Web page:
“A 20th-century Russian masterpiece...The Foundation Pit is a savage satire on collectivisation, a nightmarish vision of humanity trapped by the infernal machinery of totalitarianism...Platonov's grimly comic vision of a brave new world is as universal in its implications as any other account of a hellish utopia our century has produced..the dance of madness in The Foundation Pit is articulated as the suppression of anything human - sorrow and joy, hope and despair." –The Sydney Morning Herald
"Like Candide, Platonov's novel is a plotless allegory of human striving...The forced industrialisation of Russia, which began in 1928 and is the historical background of The Foundation Pit, left an estimated 15.2m dead. Even if one considers Platonov's masterpiece merely as a conte philosophique, one may note that his model universe was more amply observed than Voltaire's. He was also a writer perhaps the only writer to have advanced Russian prose beyond what had been achieved by Chekhov not a philosopher in literary disguise..." –The Times (London)
"Brilliant...Obviously a masterpiece." –Paul Theroux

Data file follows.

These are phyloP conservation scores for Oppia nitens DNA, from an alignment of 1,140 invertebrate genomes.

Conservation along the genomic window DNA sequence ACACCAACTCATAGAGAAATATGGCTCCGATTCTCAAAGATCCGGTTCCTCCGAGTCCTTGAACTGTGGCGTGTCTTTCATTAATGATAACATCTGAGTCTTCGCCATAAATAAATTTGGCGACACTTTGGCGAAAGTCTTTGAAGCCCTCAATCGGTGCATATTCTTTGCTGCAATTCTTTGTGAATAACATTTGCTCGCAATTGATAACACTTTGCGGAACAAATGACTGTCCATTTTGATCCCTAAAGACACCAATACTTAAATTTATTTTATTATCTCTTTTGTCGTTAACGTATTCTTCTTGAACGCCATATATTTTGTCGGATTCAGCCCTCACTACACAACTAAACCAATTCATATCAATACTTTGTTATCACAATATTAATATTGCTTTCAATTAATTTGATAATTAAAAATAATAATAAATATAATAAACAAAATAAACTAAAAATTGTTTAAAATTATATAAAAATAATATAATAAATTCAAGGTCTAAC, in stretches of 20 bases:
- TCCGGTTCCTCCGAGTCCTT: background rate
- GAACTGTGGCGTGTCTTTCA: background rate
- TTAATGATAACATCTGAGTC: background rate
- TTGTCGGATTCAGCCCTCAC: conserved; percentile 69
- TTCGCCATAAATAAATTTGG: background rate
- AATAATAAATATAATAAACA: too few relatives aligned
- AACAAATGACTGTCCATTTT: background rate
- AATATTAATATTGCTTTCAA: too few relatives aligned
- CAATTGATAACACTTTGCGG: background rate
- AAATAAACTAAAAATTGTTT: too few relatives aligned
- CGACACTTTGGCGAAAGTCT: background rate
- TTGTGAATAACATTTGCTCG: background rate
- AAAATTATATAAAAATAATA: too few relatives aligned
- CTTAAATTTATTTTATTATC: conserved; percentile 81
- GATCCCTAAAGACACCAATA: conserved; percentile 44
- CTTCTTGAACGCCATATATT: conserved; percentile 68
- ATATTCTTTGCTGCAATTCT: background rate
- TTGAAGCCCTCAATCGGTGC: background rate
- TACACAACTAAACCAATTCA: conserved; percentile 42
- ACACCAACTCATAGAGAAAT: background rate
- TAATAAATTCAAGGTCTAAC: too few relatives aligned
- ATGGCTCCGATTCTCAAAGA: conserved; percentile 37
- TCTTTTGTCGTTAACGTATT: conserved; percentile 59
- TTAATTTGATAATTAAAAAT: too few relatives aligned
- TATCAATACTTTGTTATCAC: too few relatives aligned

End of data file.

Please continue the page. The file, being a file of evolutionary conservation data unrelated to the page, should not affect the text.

“Perhaps the only writer to have advanced Russian prose beyond what had been achieved by Chekhov.” –The Times (London)
“One of Russia’s most insistent and valuable dissident voices.” –Los Angeles Times
“Among the greatest Russian prose writers of this century.” –New York Times
“In Russia it is Platonov who is increasingly described as the best writer of the post-revolutionary epoch.” –Times Literary Supplement (London)
About the Author
Robert Chandler has translated selections of Sappho and Apollinaire and is the editor of Russian Short Stories from Pushkin to Buida. His translations from Russian include Pushkin's Dubrovsky and The Captain’s Daughter, Leskov's Lady Macbeth of Mtsensk, Vasily Grossman’s Life and Fate and Hamid Ismailov’s The Railway. His co-translations of Andrey Platonov have won prizes in the UK and the US. His Alexander Pushkin is published by Hesperus in their series of ‘Brief Lives’. He teaches part time at Queen Mary, University of London.
Elizabeth Chandler is a co-translator of several volumes of Platonov and of Pushkin’s The Captain’s Daughter.
Olga Meerson teaches at Georgetown University and is the author of Dostoevsky’s Taboos (in English) and Platonov's Poetic of Re-Familiarization (in Russian). She is a co-translator of Platonov’s Soul and Other Stories, which, in 2004, was awarded the AATSEEL prize for "best translation from a Slavonic language".